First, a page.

The need to optimize the ROC curve raises the question of what improvement in fracture discrimination is obtained by combining information from two or more different measurements. For example, it is common to perform BMD scans of the spine and hip and make the diagnosis of osteoporosis if the T-score at either site is less than −2.5.(12) However, it is unclear what gain in discrimination is obtained by this practice, or even whether individual interpretation of T-scores using the WHO threshold is the best way of combining the data. More generally, one might wish to examine the effect of other combinations such as BMD and heel ultrasound(19) or speed of sound (SOS) measurements at different skeletal sites.(20) In this report we consider these issues by developing a mathematical model to illustrate the gains and limitations that apply when information is combined from two different measurements. The predictions of the model are compared with SOS data obtained in patients with vertebral and Colles' fractures.
MATERIALS AND METHODS
Estimation of the ROC curve for a single BMD measurement
We first give a brief description of the model for a single type of measurement. We assume that for a group of subjects from the general population with a narrow range of ages (say, a 5-year age range), the distribution of Z-score values approximates to a gaussian curve with its peak at Z = 0.(18)
Based on the proportional hazards model, the fracture risk can be modeled by an exponential curve that scales with Z-score as exp(−βZ), where β is the logarithm of the relative risk [β = ln(RR)]. The Z-score distribution for the fracture population is found by multiplying Equation 2 by the fracture risk curve. It is found to be a gaussian equation with the same SD as Equation 2 but with its peak at Z = −β(18):
The gaussian model may be used to predict points on the ROC curve by calculating the area under the curves representing the fracture and the general populations up to a chosen Z-score threshold (Fig. 1A). As the threshold is varied, the ROC curve is traced out and the AUC can be calculated.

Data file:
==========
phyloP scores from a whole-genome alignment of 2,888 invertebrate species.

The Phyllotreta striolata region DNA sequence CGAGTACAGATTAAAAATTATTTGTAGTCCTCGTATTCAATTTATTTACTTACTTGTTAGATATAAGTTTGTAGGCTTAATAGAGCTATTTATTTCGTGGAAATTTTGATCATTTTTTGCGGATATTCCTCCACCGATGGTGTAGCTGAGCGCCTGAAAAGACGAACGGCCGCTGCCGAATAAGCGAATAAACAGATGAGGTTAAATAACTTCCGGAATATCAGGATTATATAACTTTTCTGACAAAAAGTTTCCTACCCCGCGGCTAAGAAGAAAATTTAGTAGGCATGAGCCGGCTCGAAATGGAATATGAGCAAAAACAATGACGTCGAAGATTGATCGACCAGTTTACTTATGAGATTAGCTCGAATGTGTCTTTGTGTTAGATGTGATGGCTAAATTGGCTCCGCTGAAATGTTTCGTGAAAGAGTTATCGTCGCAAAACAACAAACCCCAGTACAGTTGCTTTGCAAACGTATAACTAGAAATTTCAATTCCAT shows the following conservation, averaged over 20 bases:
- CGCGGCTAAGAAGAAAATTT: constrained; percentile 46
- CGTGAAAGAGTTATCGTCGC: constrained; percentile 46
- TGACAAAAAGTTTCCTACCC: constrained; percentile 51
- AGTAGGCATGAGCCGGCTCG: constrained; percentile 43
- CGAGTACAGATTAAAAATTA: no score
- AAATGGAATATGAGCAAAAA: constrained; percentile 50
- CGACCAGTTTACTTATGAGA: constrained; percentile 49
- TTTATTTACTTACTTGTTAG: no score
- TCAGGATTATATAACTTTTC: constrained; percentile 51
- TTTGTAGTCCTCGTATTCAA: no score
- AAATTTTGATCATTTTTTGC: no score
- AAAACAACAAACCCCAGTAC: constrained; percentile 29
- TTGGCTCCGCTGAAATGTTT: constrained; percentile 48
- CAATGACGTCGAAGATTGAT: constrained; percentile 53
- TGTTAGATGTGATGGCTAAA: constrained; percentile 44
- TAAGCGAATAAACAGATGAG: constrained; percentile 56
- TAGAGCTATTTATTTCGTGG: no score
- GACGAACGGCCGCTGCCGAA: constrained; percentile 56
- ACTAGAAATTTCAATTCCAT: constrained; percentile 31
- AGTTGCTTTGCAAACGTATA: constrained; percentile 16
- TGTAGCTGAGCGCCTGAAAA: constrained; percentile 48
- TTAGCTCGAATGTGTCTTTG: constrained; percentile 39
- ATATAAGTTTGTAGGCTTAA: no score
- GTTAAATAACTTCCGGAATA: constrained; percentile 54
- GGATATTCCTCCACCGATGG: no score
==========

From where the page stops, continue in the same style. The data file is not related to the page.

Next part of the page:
Estimation of the ROC curve for the combination of two BMD measurements
The effect of combining two different types of measurement with Z-scores Z1 and Z2 can be studied by using a bivariate gaussian function(21) to represent the population distribution. For the general population the equation is:
where r is the Pearson correlation coefficient between Z1 and Z2.(22)
The bivariate gaussian representing the fracture population is similar to the function describing the general population, but with its peak at the point Z1 = −β1, Z2 = −β2:
That Equation 5 has the correct form to represent the fracture population can be verified by projecting the distribution onto the Z1 axis when it reduces to the single measurement gaussian in Equation 3 with β = β1. It is clear, therefore, that the constant β1 is related to the relative risk of the first BMD measurement by the equation β1 = ln(RR1). In the same way it can be shown that the constant β2 is related to the relative risk of the second measurement by the equation β2 = ln(RR2). Figure 1B shows the functions in Equations 4 and 5 plotted together as contours of constant number density.